Plastic straws, stirrers and cotton buds will effectively be banned from next April after the public backed the plans in their droves.
Environment Secretary Michael Gove will make the announcement today, in a major victory for the Mail’s Turn the Tide on Plastic Campaign.
A public consultation revealed overwhelming support for the reduction of plastic. More than 80 per cent backed the ban on straws, 90 per cent on drinks stirrers and 89 per cent on plastic cotton buds.
Exemptions will allow those who need to use plastic straws for medical reasons to buy them from registered pharmacies.
Environment Secretary Michael Gove will make the announcement today that will see plastic straws, stirrers and cotton buds will effectively be banned from next April
They will also be able to request plastic straws in restaurants, pubs and bars – but firms will be banned from displaying them, or giving them to most customers. Cotton buds may be used for scientific purposes, covering medical use or research, and in forensic criminal investigations.
It is estimated that more than 4.7billion straws are used in England every year, as well as 316million plastic stirrers and 1.8billion plastic-stemmed cotton buds. Around one in ten cotton buds are flushed down the toilet.
Mr Gove said last night: ‘The Daily Mail has been a trailblazer in the campaign against unnecessary plastic – from calling for a ban on microbeads to its Turn the Tide On Plastic campaign.
‘We have listened and taken action. We have introduced one of the world’s strongest bans on microbeads and the 5p plastic bag charge has already removed over 15billion bags from circulation.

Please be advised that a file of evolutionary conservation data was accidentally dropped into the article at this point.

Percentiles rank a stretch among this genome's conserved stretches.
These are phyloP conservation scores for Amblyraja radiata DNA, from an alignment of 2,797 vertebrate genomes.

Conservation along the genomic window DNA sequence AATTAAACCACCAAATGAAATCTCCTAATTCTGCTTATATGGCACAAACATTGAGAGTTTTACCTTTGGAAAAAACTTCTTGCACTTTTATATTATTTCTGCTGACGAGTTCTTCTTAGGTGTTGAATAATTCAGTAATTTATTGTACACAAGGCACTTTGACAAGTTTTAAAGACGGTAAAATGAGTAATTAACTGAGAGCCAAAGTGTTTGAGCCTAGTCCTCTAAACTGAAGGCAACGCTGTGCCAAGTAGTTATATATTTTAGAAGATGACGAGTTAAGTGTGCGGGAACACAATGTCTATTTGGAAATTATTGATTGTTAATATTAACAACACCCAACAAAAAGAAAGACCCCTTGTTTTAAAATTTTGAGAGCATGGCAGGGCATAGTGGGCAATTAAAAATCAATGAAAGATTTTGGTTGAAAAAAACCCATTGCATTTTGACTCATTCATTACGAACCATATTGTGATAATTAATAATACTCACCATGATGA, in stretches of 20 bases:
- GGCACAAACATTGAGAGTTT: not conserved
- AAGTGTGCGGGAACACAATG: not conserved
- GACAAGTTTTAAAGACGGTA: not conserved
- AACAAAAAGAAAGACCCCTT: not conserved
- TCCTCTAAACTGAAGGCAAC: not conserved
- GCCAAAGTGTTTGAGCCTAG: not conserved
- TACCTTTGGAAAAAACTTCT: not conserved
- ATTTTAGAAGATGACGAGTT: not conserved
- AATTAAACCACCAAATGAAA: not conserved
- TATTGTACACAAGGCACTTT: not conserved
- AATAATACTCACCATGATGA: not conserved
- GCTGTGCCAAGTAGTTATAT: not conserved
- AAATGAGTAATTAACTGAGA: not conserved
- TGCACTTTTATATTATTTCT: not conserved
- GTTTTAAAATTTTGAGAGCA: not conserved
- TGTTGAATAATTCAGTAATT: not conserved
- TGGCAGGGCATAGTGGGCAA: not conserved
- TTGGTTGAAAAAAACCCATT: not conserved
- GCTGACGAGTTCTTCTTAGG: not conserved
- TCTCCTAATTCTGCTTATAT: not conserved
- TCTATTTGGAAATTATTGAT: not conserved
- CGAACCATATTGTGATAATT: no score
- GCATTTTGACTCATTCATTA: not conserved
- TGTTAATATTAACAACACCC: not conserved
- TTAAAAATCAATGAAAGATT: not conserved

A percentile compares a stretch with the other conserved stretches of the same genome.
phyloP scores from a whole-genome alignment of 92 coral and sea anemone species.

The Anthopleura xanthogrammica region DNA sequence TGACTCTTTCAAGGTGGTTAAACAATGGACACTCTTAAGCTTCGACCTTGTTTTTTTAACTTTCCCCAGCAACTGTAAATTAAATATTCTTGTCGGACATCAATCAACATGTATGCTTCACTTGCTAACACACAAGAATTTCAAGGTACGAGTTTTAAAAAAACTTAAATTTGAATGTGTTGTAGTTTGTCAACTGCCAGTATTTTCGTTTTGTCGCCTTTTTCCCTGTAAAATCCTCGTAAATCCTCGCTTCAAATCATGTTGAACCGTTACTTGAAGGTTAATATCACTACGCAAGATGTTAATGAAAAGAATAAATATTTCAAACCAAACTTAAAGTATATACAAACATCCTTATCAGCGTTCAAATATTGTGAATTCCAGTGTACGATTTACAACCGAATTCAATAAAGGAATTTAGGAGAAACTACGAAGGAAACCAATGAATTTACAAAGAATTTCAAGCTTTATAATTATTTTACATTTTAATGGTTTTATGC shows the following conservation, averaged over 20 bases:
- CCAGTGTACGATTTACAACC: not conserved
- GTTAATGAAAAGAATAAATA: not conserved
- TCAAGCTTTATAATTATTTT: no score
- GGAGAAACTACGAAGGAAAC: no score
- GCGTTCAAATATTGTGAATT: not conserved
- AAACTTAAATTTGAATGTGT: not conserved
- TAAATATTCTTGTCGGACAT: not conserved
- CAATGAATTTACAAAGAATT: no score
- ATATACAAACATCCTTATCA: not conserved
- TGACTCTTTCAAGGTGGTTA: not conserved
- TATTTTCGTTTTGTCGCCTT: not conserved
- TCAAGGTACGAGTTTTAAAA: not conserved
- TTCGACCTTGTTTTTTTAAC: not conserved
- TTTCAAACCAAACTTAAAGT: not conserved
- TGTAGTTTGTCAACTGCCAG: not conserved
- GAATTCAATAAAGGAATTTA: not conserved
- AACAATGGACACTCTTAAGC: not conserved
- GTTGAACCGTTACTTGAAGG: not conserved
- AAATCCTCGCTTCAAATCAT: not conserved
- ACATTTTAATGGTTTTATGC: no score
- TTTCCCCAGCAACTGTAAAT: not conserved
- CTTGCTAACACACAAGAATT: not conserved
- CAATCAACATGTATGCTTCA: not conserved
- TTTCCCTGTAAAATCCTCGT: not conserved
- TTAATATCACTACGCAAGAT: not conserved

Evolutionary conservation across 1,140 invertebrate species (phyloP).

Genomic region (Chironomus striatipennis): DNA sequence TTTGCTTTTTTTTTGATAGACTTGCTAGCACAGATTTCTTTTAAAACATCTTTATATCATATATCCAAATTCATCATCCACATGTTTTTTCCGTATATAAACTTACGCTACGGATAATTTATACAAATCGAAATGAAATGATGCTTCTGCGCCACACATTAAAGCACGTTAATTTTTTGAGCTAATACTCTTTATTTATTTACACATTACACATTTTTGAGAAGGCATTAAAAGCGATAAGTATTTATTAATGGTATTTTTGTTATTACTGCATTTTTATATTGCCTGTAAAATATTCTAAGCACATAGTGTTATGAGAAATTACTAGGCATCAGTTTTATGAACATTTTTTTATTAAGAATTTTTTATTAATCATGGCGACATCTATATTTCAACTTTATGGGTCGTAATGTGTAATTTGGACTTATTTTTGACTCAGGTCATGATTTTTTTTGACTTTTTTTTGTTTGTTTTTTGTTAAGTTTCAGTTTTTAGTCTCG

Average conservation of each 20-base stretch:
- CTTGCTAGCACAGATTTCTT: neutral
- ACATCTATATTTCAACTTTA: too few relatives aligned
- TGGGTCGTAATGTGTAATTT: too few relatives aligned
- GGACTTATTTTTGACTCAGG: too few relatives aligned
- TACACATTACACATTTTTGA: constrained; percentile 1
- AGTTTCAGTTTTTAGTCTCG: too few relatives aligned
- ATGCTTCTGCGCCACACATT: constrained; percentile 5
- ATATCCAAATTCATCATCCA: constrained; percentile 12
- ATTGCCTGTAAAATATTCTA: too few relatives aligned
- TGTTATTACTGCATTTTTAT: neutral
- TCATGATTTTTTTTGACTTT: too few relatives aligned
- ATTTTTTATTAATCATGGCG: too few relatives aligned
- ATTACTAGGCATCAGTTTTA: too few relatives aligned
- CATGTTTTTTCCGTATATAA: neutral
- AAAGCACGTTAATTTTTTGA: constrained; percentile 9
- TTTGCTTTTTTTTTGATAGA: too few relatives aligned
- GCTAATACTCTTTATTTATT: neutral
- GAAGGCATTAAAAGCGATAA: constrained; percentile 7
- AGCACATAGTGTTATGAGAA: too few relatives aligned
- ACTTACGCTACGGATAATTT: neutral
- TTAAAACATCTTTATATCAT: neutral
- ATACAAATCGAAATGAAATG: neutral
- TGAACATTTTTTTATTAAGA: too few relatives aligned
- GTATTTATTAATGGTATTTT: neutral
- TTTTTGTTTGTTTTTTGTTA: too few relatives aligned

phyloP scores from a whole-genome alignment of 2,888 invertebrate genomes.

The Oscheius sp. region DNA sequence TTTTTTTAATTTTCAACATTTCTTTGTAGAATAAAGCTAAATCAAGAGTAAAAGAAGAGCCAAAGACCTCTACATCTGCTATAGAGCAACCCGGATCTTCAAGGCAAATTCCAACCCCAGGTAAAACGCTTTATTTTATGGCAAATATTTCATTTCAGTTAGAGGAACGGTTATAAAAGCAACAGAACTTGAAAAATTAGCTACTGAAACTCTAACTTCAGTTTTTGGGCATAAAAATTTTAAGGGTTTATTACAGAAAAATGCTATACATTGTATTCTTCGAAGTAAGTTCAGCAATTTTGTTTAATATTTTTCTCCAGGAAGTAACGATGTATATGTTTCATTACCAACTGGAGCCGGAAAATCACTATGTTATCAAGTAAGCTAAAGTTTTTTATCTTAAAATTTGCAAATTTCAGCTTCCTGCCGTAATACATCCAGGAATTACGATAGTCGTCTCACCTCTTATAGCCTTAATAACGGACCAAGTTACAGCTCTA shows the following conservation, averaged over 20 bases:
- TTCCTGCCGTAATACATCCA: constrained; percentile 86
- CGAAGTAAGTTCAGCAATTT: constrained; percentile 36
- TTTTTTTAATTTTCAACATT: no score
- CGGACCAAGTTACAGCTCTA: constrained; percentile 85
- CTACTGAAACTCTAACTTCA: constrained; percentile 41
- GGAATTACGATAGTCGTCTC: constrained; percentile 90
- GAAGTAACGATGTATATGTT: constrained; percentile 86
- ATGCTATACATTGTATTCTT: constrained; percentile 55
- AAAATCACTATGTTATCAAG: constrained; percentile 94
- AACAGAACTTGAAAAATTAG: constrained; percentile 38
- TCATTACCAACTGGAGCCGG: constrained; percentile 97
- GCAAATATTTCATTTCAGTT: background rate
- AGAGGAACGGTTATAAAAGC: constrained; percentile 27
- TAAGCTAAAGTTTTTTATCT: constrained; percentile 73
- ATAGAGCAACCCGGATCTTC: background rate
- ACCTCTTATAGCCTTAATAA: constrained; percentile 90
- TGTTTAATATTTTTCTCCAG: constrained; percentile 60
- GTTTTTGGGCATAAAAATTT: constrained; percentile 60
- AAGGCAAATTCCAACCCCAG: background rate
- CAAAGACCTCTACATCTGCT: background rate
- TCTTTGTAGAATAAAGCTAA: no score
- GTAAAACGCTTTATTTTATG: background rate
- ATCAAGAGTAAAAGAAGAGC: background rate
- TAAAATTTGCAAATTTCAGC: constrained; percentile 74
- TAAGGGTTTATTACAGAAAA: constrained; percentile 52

‘But we still have further to go to turn the tide on plastic pollution. So today I am taking action on the items which are often used for just a few minutes but take hundreds of years to break down, ending up in our oceans and harming precious marine life. I want to thank the Daily Mail and its readers for tirelessly campaigning on this issue. Together, we can leave our environment in a better state for future generations.’
A public consultation revealed overwhelming support for the reduction of plastic straws (file photo)
Environmental groups welcomed the ban – which will come into force before similar EU legislation in 2021.
Hugo Tagholm, CEO of Surfers Against Sewage, said: ‘It’s a really positive and bold step in the right direction in the battle against plastic pollution.’
Laura Foster of the Marine Conservation Society added: ‘We are delighted with this decision, which will help consumers move to a more plastic-free lifestyle.’ She said an average of 17 cotton buds were found for every 100m of beach in England during her organisation’s Great British Beach Clean last year.
Greenpeace’s Sam Chetan-Welsh said: ‘It’s been a long time coming, but we welcome the news.’ However, he warned the proposals ‘only scratch the surface’, adding: ‘To really tackle the plastic crisis we need bigger, bolder action from this government – including targets to radically reduce the production of single-use plastics and an all-inclusive deposit return scheme for drinks containers.’